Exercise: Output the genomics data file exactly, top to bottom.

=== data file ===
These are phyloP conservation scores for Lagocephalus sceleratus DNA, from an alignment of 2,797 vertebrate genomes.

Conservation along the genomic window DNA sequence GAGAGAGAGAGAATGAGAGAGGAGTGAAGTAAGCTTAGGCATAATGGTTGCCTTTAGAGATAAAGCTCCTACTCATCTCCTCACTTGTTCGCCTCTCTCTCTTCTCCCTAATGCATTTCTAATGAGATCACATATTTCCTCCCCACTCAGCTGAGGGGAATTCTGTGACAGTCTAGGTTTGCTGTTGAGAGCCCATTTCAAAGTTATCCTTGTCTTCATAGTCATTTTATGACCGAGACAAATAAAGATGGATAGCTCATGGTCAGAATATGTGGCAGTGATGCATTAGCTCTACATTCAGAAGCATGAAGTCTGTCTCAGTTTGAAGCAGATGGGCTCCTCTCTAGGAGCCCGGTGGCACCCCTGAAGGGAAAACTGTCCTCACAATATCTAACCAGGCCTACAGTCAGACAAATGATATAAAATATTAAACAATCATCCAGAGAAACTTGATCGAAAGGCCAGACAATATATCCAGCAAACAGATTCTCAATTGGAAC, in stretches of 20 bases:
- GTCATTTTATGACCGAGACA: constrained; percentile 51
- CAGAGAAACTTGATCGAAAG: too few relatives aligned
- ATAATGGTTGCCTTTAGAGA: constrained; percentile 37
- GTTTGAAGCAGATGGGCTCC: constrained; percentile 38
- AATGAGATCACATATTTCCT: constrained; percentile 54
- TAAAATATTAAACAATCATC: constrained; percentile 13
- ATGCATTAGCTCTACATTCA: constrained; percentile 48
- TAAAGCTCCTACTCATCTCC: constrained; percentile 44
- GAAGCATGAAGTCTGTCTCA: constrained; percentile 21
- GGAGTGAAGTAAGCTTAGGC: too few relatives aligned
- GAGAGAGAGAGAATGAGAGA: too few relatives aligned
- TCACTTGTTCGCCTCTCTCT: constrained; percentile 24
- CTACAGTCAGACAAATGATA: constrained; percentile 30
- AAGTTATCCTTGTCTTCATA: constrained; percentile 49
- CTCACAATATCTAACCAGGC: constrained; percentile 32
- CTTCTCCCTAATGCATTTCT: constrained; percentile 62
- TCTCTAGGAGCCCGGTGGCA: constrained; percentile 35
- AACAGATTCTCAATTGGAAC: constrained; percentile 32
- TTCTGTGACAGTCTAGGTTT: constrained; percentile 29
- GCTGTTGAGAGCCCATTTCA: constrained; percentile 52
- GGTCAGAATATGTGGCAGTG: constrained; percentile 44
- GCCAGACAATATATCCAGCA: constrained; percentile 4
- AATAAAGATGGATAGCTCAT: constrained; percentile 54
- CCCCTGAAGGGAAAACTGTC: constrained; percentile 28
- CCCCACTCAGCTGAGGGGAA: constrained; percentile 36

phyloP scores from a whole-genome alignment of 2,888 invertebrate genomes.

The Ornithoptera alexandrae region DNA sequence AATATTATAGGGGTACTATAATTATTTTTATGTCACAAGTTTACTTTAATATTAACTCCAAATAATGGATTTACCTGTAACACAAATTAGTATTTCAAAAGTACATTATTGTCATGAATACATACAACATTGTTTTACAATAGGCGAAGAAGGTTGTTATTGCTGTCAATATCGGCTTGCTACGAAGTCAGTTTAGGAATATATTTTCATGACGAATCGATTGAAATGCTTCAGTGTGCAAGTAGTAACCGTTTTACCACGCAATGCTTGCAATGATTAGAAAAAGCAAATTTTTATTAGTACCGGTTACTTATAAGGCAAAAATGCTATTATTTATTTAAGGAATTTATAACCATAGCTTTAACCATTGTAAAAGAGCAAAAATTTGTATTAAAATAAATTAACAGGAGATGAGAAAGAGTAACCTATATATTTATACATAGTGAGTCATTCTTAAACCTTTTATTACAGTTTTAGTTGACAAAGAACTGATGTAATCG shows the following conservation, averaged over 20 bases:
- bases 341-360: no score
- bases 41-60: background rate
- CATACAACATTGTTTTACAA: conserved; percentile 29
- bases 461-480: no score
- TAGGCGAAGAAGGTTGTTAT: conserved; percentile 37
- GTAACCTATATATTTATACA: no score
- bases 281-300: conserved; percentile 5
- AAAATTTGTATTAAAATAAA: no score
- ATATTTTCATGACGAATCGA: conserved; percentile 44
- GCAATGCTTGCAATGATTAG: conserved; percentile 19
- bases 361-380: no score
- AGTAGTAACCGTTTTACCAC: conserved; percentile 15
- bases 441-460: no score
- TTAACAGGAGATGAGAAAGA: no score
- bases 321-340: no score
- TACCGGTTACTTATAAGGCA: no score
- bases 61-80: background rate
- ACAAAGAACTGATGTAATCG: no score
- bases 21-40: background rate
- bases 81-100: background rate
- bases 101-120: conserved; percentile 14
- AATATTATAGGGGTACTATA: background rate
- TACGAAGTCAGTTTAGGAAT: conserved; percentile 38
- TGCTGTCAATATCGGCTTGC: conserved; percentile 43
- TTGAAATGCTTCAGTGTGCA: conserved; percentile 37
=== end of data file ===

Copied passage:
These are phyloP conservation scores for Lagocephalus sceleratus DNA, from an alignment of 2,797 vertebrate genomes.

Conservation along the genomic window DNA sequence GAGAGAGAGAGAATGAGAGAGGAGTGAAGTAAGCTTAGGCATAATGGTTGCCTTTAGAGATAAAGCTCCTACTCATCTCCTCACTTGTTCGCCTCTCTCTCTTCTCCCTAATGCATTTCTAATGAGATCACATATTTCCTCCCCACTCAGCTGAGGGGAATTCTGTGACAGTCTAGGTTTGCTGTTGAGAGCCCATTTCAAAGTTATCCTTGTCTTCATAGTCATTTTATGACCGAGACAAATAAAGATGGATAGCTCATGGTCAGAATATGTGGCAGTGATGCATTAGCTCTACATTCAGAAGCATGAAGTCTGTCTCAGTTTGAAGCAGATGGGCTCCTCTCTAGGAGCCCGGTGGCACCCCTGAAGGGAAAACTGTCCTCACAATATCTAACCAGGCCTACAGTCAGACAAATGATATAAAATATTAAACAATCATCCAGAGAAACTTGATCGAAAGGCCAGACAATATATCCAGCAAACAGATTCTCAATTGGAAC, in stretches of 20 bases:
- GTCATTTTATGACCGAGACA: constrained; percentile 51
- CAGAGAAACTTGATCGAAAG: too few relatives aligned
- ATAATGGTTGCCTTTAGAGA: constrained; percentile 37
- GTTTGAAGCAGATGGGCTCC: constrained; percentile 38
- AATGAGATCACATATTTCCT: constrained; percentile 54
- TAAAATATTAAACAATCATC: constrained; percentile 13
- ATGCATTAGCTCTACATTCA: constrained; percentile 48
- TAAAGCTCCTACTCATCTCC: constrained; percentile 44
- GAAGCATGAAGTCTGTCTCA: constrained; percentile 21
- GGAGTGAAGTAAGCTTAGGC: too few relatives aligned
- GAGAGAGAGAGAATGAGAGA: too few relatives aligned
- TCACTTGTTCGCCTCTCTCT: constrained; percentile 24
- CTACAGTCAGACAAATGATA: constrained; percentile 30
- AAGTTATCCTTGTCTTCATA: constrained; percentile 49
- CTCACAATATCTAACCAGGC: constrained; percentile 32
- CTTCTCCCTAATGCATTTCT: constrained; percentile 62
- TCTCTAGGAGCCCGGTGGCA: constrained; percentile 35
- AACAGATTCTCAATTGGAAC: constrained; percentile 32
- TTCTGTGACAGTCTAGGTTT: constrained; percentile 29
- GCTGTTGAGAGCCCATTTCA: constrained; percentile 52
- GGTCAGAATATGTGGCAGTG: constrained; percentile 44
- GCCAGACAATATATCCAGCA: constrained; percentile 4
- AATAAAGATGGATAGCTCAT: constrained; percentile 54
- CCCCTGAAGGGAAAACTGTC: constrained; percentile 28
- CCCCACTCAGCTGAGGGGAA: constrained; percentile 36

phyloP scores from a whole-genome alignment of 2,888 invertebrate genomes.

The Ornithoptera alexandrae region DNA sequence AATATTATAGGGGTACTATAATTATTTTTATGTCACAAGTTTACTTTAATATTAACTCCAAATAATGGATTTACCTGTAACACAAATTAGTATTTCAAAAGTACATTATTGTCATGAATACATACAACATTGTTTTACAATAGGCGAAGAAGGTTGTTATTGCTGTCAATATCGGCTTGCTACGAAGTCAGTTTAGGAATATATTTTCATGACGAATCGATTGAAATGCTTCAGTGTGCAAGTAGTAACCGTTTTACCACGCAATGCTTGCAATGATTAGAAAAAGCAAATTTTTATTAGTACCGGTTACTTATAAGGCAAAAATGCTATTATTTATTTAAGGAATTTATAACCATAGCTTTAACCATTGTAAAAGAGCAAAAATTTGTATTAAAATAAATTAACAGGAGATGAGAAAGAGTAACCTATATATTTATACATAGTGAGTCATTCTTAAACCTTTTATTACAGTTTTAGTTGACAAAGAACTGATGTAATCG shows the following conservation, averaged over 20 bases:
- bases 341-360: no score
- bases 41-60: background rate
- CATACAACATTGTTTTACAA: conserved; percentile 29
- bases 461-480: no score
- TAGGCGAAGAAGGTTGTTAT: conserved; percentile 37
- GTAACCTATATATTTATACA: no score
- bases 281-300: conserved; percentile 5
- AAAATTTGTATTAAAATAAA: no score
- ATATTTTCATGACGAATCGA: conserved; percentile 44
- GCAATGCTTGCAATGATTAG: conserved; percentile 19
- bases 361-380: no score
- AGTAGTAACCGTTTTACCAC: conserved; percentile 15
- bases 441-460: no score
- TTAACAGGAGATGAGAAAGA: no score
- bases 321-340: no score
- TACCGGTTACTTATAAGGCA: no score
- bases 61-80: background rate
- ACAAAGAACTGATGTAATCG: no score
- bases 21-40: background rate
- bases 81-100: background rate
- bases 101-120: conserved; percentile 14
- AATATTATAGGGGTACTATA: background rate
- TACGAAGTCAGTTTAGGAAT: conserved; percentile 38
- TGCTGTCAATATCGGCTTGC: conserved; percentile 43
- TTGAAATGCTTCAGTGTGCA: conserved; percentile 37